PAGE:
The marketing mix is probably the most famous phrase in marketing. The elements are the marketing ‘tactics’. Also known as the ‘four Ps’, the marketing mix elements are price, place, product, and promotion.
The concept is simple. Think about another common mix – a cake mix. All cakes contain eggs, milk, flour, and sugar. However, you can alter the final cake by altering the amounts of mix elements contained in it. So for a sweet cake add more sugar! It is the same with the marketing mix. The offer you make to your customer can be altered by varying the mix elements. So for a high profile brand increase the focus on promotion and desensitize the weight given to price.
Another one of the 4P’s is ‘promotion’. This includes all of the tools available to the marketer for ‘marketing communication’. As with Neil H.Borden’s marketing mix, marketing communications has its own ‘promotions mix.’ Think of it like a cake mix, the basic ingredients are always the same. However if you vary the amounts of one of the ingredients, the final outcome is different. It is the same with promotions. You can ‘integrate’ different aspects of the promotions mix to deliver a unique campaign. The elements of the promotions mix are:
1. Personal Selling 2. Sales Promotion 4. Public Relations 4. Direct Mail
5. Trade Fairs/Exhibitions 6. Advertising 7. Sponsorship
The Product Life Cycle (PLC) is based upon the biological life cycle. For example, a seed is planted (introduction); it begins to sprout (growth); it shoots out leaves and puts down roots as it becomes an adult (maturity); after a long period as an adult the plant begins to shrink and die out (decline).
Place is the mechanism through which goods and/or services are moved from the manufacturer/ service provider to the user or consumer.
Different choices of place include: Wholesalers, Agents, Retailers, The Internet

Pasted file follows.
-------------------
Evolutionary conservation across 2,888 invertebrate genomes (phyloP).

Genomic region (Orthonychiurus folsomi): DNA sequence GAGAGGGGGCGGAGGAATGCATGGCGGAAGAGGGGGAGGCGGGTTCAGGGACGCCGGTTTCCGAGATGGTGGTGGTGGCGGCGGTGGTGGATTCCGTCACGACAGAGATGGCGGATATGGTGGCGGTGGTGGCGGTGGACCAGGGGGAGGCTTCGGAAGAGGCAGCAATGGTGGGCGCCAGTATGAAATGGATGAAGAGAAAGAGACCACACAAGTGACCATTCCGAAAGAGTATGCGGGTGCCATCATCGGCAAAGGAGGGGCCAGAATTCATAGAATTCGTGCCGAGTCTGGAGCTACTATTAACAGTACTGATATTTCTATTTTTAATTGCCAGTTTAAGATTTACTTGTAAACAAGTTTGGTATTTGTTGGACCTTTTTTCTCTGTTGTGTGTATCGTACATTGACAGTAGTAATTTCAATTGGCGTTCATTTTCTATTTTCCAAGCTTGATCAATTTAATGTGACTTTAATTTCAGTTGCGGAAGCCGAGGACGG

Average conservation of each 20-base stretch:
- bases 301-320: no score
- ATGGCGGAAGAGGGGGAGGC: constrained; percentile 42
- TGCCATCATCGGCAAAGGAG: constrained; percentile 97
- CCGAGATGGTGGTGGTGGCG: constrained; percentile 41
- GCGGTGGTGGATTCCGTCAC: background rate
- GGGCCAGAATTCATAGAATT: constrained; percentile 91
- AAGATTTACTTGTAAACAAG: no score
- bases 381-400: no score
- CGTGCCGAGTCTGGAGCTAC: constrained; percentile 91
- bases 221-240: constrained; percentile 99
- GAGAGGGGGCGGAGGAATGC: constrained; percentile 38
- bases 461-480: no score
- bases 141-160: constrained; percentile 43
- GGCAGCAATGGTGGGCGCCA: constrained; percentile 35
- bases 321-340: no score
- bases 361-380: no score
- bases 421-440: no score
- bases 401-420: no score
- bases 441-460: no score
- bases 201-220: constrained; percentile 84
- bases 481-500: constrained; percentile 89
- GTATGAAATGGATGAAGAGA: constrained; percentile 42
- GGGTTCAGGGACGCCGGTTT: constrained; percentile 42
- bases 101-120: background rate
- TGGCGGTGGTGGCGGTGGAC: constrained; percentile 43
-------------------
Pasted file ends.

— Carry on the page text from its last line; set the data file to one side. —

- The Internet has a geographically disperse market.
- Niche products reach a wider audience e.g. Scottish Salmon direct from an Inverness fishery.
- There are low barriers low barriers to entry as set up costs are low.
- Use e-commerce technology (for payment, shopping software, etc)
- There is a paradigm shift in commerce and consumption which benefits distribution via the Internet.
There are many ways to price a product. Let’s have a look at some of them and try to understand the best policy/strategy in various situations.
Use a high price where there is uniqueness about the product or service. This approach is used where a substantial competitive advantage exists. Such high prices are charge for luxuries such as Cunard Cruises, Savoy Hotel rooms, and Concorde flights.
The price charged for products and services is set artificially low in order to gain market share. Once this is achieved, the price is increased. This approach was used by France Telecom in order to attract new corporate clients.
This is a no frills low price. The cost of marketing and manufacture are kept at a minimum. Supermarkets often have economy brands for soups, spaghetti, etc.
Charge a high price because you have a substantial competitive advantage. However, the advantage is not sustainable. The high price tends to attract new competitors into the market, and the price inevitably falls due to increased supply. Manufacturers of digital watches used a skimming approach in the 1970s. Once other manufacturers were tempted into the market and the watches were produced at a lower unit cost, other marketing strategies and pricing approaches are implemented.
Other Pricing Strategies
This approach is used when the marketer wants the consumer to respond on an emotional, rather than rational basis. For example, pricing at 99 cents not one dollar.
Product Line Pricing
Where there is a range of product or services the pricing reflect the benefits of parts of the range. For example car washes. Basic wash could be $2, wash and wax $4, and the whole package $6.
Product Bundle Pricing
Here sellers combine several products in the same package. This also serves to move old stock. Videos and CDs are often sold using the bundle approach.
Pricing to promote a product is a very common application. There are many examples of promotional pricing including approaches such as BOGOF (Buy One Get One Free).
This approach is used where external factors such as recession or increased competition force companies to provide ‘value’ products and services to retain sales e.g. value meals at McDonalds.
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